Self-driving cars seem so inevitable.
Continue Reading Below
Most experts expect that they will be safer -- to the point that car insurance rates could fall by 80%. Governed by computers and pixie dust, autonomous cars can react more quickly, drive more closely together and offer mobility to people who otherwise wouldn't drive.
Plus they would free up all kinds of valuable texting time.
But the National Highway Transportation Safety Administration (NHTSA) thinks we're not ready yet. Yesterday the agency released its proposal for eventual integration of robot cars. The upshot: States should license self-driving vehicles only for testing purposes, and if offering licenses to the general public should require a specially trained driver behind the wheel in case things go wrong.
"Self-driving vehicle technology is not yet at the stage of sophistication or demonstrated safety capability that it should be authorized for use by members of the public for general driving purposes,” the NHTSA statement says.
California, Nevada and Florida currently allow self-driving cars on public roads, but only for testing.
Continue Reading Below
The robot car you already own
NHTSA's policy statement today looks to lay the ground rules for ever-increasing levels of computer control. It lays out five levels of automation, from absolute zero all the way up to a car that drops off your kids at school for you.
Surprisingly, on NHTSA's scale, every car sold today is at least Level 1 on a scale of 0 to 4 by virtue of features such as antilock brakes and electronic stability control. Many newer cars that have automatic braking and lane centering would be considered Level 2. Google's automated Priuses are a Level 3 because the driver can take over when needed. Level 4 is complete automation with no possibility of driver intervention -- the vehicle may even be unoccupied.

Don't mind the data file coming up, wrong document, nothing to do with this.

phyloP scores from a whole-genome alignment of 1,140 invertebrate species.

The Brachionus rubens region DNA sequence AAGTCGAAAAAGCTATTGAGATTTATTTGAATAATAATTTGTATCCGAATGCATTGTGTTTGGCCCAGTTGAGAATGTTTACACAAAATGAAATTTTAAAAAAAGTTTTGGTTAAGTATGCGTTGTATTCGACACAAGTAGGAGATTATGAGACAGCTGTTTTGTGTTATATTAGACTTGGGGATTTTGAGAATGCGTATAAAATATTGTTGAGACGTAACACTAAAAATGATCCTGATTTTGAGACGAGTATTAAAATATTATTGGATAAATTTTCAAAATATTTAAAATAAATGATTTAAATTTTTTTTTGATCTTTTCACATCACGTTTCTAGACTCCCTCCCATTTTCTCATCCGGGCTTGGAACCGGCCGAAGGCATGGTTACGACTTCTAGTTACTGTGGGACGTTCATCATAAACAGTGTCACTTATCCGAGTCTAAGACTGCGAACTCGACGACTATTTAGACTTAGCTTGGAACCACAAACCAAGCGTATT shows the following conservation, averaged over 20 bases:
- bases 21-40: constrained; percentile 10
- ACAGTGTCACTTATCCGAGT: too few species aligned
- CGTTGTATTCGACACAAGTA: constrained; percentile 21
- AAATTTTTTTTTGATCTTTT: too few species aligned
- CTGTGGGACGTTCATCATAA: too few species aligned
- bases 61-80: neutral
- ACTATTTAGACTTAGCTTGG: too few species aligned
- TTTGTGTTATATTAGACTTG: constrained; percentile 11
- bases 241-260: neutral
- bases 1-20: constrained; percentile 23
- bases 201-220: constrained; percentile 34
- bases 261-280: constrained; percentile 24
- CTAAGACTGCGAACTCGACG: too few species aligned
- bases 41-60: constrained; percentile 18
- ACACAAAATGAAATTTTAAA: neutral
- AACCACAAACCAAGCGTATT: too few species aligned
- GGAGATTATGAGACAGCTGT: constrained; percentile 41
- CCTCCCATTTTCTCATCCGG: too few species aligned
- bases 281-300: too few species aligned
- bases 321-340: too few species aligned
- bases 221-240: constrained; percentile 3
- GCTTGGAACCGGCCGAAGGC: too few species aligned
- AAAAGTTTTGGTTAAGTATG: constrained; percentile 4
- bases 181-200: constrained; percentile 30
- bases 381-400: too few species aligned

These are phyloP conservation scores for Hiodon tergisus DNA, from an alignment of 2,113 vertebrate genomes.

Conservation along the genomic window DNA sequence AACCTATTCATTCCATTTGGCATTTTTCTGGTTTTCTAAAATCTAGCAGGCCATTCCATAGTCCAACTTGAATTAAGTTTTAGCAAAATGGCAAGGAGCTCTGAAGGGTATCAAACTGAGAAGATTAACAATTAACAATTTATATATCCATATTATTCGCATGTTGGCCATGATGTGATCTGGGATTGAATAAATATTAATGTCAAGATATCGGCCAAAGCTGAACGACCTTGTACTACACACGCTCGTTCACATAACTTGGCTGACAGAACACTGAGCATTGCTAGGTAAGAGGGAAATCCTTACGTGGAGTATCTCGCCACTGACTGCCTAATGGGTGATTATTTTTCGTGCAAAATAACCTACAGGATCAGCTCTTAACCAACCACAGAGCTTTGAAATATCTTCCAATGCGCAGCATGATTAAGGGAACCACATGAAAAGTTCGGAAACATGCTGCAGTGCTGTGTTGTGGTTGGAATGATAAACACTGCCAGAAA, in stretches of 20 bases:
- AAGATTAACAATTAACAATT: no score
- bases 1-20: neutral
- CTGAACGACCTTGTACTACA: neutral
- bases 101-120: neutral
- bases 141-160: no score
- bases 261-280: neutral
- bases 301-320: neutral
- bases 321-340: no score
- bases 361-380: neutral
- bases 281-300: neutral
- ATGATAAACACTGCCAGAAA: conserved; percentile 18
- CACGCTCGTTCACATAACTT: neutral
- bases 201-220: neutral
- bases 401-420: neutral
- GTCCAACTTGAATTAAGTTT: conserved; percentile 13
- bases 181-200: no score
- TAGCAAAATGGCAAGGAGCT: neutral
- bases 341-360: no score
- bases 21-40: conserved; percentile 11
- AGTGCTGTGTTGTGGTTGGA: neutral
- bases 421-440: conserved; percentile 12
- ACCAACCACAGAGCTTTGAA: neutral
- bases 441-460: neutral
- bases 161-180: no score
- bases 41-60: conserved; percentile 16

NHTSA offered these suggestions, for example, for testing of Level 3 vehicles:
• A trained driver must be able to quickly and easily retake control of the vehicle from the automated system.
• The driver should be able to retake control of the test vehicle by an immediate and simple method such as a button on the dashboard.
• Automated brake and accelerator pedals and the steering wheel should defer to a driver's manual input.
• The self-driving vehicle should alert the driver when the automated system cannot operate due to road conditions, environmental conditions or a malfunction.
The original article can be found at CarInsurance.com:
Self-driving cars? Not so fast, NHTSA says